You have just witnessed the end result of the executive physical. You go in all happy and cheerful believing you have an inside track towards excellence and you end up abused and broke and maybe even physically harmed by the stress of the whole thing.

  • http://holtzreport.com Andrew Holtz

    I could agree with the “Why not?” comments, IF the executives (or their companies) pay for follow-up tests and treatments, without shifting any of the charges to private or public insurers.

    But it is not okay for someone without symptoms or other indications to get a coronary artery CT, for example, (even at their own expense), if they then stick their insurance company (and ultimately all the other clients in that insurance pool) with the far larger bill for follow up examinations.

    Studies of “whole-body CT” find that most people will have something show up that prompts further tests. So even if they paid for the first scan, others get stuck with the rest of the bill… even though there is no evidence that this sort of screening produces better overall health outcomes.

  • R Watkins

    And when the findings on the stress tests and full-body scans are worked up and proven to be “false positives,” does Mayo reimburse Medicare and other payers for the expenses incurred?

  • Sam P

    R Watkins: There’s no way Medicare is paying for the health care of these high-earning executives. The executives are the ones who pay taxes that cover medicare for others.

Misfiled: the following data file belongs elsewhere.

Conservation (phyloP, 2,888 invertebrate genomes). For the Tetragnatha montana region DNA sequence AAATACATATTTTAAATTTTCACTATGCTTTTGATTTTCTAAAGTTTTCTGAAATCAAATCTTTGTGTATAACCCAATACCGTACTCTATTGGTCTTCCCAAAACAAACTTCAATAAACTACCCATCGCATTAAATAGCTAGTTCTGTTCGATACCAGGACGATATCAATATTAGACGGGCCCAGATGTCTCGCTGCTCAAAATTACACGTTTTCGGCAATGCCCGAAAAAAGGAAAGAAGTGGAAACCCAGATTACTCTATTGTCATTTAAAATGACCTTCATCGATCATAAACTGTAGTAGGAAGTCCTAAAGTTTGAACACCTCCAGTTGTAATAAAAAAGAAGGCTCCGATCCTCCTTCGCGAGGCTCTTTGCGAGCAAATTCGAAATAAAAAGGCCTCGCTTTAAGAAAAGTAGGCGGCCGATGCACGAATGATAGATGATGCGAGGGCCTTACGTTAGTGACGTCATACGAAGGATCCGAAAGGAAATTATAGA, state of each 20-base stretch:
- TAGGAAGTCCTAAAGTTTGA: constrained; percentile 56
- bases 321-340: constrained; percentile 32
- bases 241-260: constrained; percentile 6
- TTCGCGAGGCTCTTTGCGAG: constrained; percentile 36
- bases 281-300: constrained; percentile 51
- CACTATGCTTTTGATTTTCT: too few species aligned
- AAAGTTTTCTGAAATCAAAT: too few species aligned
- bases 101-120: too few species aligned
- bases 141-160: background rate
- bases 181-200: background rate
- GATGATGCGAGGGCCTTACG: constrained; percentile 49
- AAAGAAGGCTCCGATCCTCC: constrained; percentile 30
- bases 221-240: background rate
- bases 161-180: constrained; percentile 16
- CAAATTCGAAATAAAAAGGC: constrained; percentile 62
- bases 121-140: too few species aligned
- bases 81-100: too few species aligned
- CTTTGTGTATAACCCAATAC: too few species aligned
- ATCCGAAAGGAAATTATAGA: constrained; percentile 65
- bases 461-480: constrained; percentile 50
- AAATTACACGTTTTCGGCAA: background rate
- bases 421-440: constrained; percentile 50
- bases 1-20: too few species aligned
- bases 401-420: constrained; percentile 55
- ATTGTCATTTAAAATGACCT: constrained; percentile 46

I’m somewhat familiar with the clinic, and I actually do want people to know that Mayo does this sort of care. It cements Mayo’s reputation for providing the best care when the affluent seek it. Moreover when these executives go in and pay Mayo loads of extra money because they can afford it that gives Mayo more leeway to turn around and offer essential care—at the same high quality level—to those who can’t afford it.

  • CHenry

    Many of these companies carry high-value insurance policies on these key executives in the event of death or disability, to cover the loss to the company for sudden disruption of management. I am sure that these examinations (which may well be of dubious merit) are also requirements of the underwriters.

  • http://www.twitter.com/dublindoc dublindoc

    You’re forgetting another important fact – that the tests themselves can have harmful consequences.

    Coronary CT scans seem to be in vogue on this side of the Atlantic for these ‘executive physicals’, but the radiation dose from these is significantly high. These tests, when used carelessly, are causing cancer. This is a fact. Similarly, an ‘incidenteloma’ can itself lead to unnecessary follow-up testing and procedures, which in themselves can be harmful.

    If one of the principal rules of medicine is to do what is best for your patient, and to do no harm, then I think doctors are ethically obliged to recognise these ‘physicals’ for what they are – a money making racket – and “Just say no”!

  • Matt

    “without shifting any of the charges to private or public insurers.”

    If it’s a private insurer, they already contracted to provide the care, so where’s the harm. They can deny it if they don’t think it’s warranted. That’s a contract between two parties and isn’t anyone’s concern.

    As for reimbursing for false positives, do doctors reimburse for false positives resulting from what they call “defensive medicine”? Does anyone ever reimburse for false positives? I’m betting the answer is no, so why should this be any different?

    It’s physicians’ fear of and lack of understanding of the free market and the fact that they are selling a service and their time which keeps them in the outmoded payment schedules they currently have.